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  • Writer's pictureBrandant Robinson

Progress on the Pride and Bobcat

What a crazy few weeks this has been. I know that we are all personally affected by this pandemic, and I hope that everyone is staying safe and well. My sincere condolences to those who are experiencing hard times and personal loss during these hard times. I am one of the lucky ones, since I still have a steady job to go to everyday and income to take care of my family. What a blessing it is to have work. I wish everyone all of the very best and hope that you are joining with me in praying for our nation and the rest of the world.

I have made some notable progress on the Pride and Bobcat knives and thought that I would share some photos of the work done so far.

The pivot assembly of a folder is one of the most import parts of a folding knife and is absolutely imperative to get right. I use a barrel pivot in conjunction with a pivot bushing on my knives. Here I am dialing in the thickness of the bushing.

Since I contour my handles, I needed a way to register the pivot collars on the Pride knife and keep them positioned. In order to do this, I drilled a small hole through the collar and the bolster and inserted a small pin. This way the collar will not spin inside the bolster.

Here is the pin after being ground down and you can see the backside of the bolster in the background with the small hole that will mate with this pin located near the pivot hole.

Here I am getting ready to grind the lock ramp on the back of the blade tangs. I have a gauge block that helps me tilt the tool rest at 10 degrees for the correct angle on the lock ramp.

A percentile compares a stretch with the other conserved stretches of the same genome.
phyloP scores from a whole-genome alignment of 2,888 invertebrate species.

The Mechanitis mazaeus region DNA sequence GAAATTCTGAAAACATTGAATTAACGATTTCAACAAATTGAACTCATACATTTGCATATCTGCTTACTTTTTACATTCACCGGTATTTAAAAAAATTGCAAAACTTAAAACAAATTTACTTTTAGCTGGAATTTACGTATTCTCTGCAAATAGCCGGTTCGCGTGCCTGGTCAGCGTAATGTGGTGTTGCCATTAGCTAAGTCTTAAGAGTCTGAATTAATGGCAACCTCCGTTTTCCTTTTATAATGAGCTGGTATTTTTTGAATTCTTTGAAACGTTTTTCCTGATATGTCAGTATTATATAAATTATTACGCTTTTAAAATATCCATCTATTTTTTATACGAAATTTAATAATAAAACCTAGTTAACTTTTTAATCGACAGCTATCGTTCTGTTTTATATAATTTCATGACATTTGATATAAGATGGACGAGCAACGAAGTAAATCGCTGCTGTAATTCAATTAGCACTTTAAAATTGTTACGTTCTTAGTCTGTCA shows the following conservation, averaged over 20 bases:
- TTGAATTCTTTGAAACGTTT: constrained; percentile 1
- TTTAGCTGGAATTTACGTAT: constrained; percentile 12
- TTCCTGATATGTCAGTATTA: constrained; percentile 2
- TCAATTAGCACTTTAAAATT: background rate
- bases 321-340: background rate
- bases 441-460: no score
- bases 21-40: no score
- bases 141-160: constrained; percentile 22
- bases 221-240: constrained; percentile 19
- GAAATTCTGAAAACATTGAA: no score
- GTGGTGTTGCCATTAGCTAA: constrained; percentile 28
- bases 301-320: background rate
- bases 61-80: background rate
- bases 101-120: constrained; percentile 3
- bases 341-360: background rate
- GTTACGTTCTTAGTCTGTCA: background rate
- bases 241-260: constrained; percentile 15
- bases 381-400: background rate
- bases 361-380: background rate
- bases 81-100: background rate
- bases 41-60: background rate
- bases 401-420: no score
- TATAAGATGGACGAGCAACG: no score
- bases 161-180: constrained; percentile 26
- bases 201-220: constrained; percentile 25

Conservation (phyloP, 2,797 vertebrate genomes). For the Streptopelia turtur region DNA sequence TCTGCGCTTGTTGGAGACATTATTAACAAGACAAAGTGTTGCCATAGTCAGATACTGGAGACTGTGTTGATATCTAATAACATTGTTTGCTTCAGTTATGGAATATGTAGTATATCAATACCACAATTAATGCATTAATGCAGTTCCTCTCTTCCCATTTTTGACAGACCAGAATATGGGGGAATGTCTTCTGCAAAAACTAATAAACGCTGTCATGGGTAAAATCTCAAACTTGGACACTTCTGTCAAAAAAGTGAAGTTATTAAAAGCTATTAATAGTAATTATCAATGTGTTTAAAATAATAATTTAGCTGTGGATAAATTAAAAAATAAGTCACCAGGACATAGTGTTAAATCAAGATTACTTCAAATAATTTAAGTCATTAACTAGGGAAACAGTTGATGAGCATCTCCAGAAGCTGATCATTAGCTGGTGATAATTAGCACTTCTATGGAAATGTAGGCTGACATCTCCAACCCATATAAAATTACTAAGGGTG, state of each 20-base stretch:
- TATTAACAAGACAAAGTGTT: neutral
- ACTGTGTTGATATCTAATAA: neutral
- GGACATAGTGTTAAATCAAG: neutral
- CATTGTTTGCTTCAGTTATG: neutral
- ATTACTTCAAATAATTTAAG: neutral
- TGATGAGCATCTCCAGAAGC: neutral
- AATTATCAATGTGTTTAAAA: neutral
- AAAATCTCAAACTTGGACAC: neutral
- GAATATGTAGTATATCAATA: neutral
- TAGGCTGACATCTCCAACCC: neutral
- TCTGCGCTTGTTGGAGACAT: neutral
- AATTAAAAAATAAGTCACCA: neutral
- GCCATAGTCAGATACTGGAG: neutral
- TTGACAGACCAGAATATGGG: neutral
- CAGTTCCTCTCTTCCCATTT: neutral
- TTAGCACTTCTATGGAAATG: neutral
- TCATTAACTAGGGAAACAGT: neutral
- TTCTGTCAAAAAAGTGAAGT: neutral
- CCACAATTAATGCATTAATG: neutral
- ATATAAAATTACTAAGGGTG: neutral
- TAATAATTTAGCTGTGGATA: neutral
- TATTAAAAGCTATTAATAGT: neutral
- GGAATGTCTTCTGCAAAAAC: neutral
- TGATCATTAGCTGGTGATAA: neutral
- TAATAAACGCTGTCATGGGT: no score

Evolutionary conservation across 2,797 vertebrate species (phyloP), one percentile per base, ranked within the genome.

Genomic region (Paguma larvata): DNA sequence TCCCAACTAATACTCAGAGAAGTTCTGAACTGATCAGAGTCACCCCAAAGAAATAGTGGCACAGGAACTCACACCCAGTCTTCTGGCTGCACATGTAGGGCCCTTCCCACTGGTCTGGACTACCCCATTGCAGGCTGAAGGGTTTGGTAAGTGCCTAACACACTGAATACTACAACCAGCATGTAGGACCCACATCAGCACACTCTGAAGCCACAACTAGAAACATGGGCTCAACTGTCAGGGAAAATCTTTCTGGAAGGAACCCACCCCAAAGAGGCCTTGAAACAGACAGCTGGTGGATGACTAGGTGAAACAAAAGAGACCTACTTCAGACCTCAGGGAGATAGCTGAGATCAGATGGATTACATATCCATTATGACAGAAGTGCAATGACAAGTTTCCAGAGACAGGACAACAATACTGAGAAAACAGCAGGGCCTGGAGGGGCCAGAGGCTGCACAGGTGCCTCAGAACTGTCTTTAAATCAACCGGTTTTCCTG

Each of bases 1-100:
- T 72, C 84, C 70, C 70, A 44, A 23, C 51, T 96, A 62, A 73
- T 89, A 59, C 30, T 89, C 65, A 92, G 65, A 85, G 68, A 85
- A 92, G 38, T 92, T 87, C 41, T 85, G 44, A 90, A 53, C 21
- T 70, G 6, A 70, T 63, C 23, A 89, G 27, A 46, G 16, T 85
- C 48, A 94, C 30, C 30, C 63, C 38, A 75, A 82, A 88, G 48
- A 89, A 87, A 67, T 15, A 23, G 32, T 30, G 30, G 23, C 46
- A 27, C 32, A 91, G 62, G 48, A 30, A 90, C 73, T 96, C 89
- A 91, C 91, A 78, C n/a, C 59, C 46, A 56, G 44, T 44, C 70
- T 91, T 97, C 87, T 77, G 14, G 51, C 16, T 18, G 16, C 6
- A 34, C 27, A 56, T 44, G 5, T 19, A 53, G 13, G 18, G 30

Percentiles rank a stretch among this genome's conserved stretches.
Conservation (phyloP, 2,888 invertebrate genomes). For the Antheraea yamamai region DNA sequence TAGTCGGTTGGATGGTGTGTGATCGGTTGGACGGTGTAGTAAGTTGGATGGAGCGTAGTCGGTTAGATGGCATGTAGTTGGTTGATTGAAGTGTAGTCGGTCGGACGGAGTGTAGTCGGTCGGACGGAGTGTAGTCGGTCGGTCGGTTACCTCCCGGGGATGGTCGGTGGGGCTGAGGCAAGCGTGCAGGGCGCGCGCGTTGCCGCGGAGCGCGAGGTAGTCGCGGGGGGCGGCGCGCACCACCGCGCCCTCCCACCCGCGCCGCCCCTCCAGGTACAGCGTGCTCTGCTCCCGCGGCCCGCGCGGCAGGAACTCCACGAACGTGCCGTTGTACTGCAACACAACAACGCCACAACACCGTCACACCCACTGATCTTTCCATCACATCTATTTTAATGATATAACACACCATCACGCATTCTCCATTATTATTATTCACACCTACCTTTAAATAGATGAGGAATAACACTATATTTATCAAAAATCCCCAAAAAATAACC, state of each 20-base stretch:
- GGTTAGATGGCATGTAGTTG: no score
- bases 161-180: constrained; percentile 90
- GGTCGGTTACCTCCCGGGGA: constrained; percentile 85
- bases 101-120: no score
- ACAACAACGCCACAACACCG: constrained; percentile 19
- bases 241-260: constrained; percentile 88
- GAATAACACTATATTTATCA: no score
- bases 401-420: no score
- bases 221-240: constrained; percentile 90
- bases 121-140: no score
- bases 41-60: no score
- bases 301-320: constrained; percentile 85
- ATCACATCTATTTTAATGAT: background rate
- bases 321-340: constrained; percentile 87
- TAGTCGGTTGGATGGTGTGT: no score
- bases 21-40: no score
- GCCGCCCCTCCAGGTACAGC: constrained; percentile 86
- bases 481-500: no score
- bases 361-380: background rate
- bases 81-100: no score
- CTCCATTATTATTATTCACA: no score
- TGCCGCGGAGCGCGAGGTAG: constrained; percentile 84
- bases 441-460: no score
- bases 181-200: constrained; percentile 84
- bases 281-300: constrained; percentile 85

Grinding in the lock ramps.

Next I set the open position for the blade by positioning it at the correct angle and scribing a line at the front of the spacer. I'll grind the spacer down to the line until the position is dialed in.

The inside profile of the spacers has been marked out and ready for grinding.

Before I start contouring handles, and things get out of square, it's time to get the pocket clips attached. I clamp the clips to the handle and spot drill the holes from the back side.

With the holes spotted, I drill blind holes into the clips. These holes will be tapped in order to accept three screws. No pocket clip hardware will be visible on either of these knives.

Pocket clips attached. We'll shape them later on.

I assemble the blade and back liner and clamp it in place where the closed blade position will be. I drill a 1/16 inch stop pin hole so that once the pin is installed, the blade will close without slamming the edge into the spacer.

The knives are each assembled for the first time. Now they are starting to look like knives instead of a pile of parts. Onto the grinder we go.

The handles have been ground to their final profile, the blades have been ground to match the curves of the spines, and the handles have been ground with a nice and comfortable contour. I grind these up to 2000 grit and give them a quick buff. Any pin holes and voids in the buckeye burl get filled with sawdust and superglue at the 600 grit level and get polished out until they become invisible.

A quick pic of the knives in their closed position.

That's it for today on the progress of these builds. We're getting closer and closer to the final stages. I can't wait to get these two completed. Remember that the blades are Damascus and the bolsters are zirconium. These are going to look very different and absolutely awesome once finished out. Thanks for following along with me on these builds. More to come next week.

- Brandant Robinson

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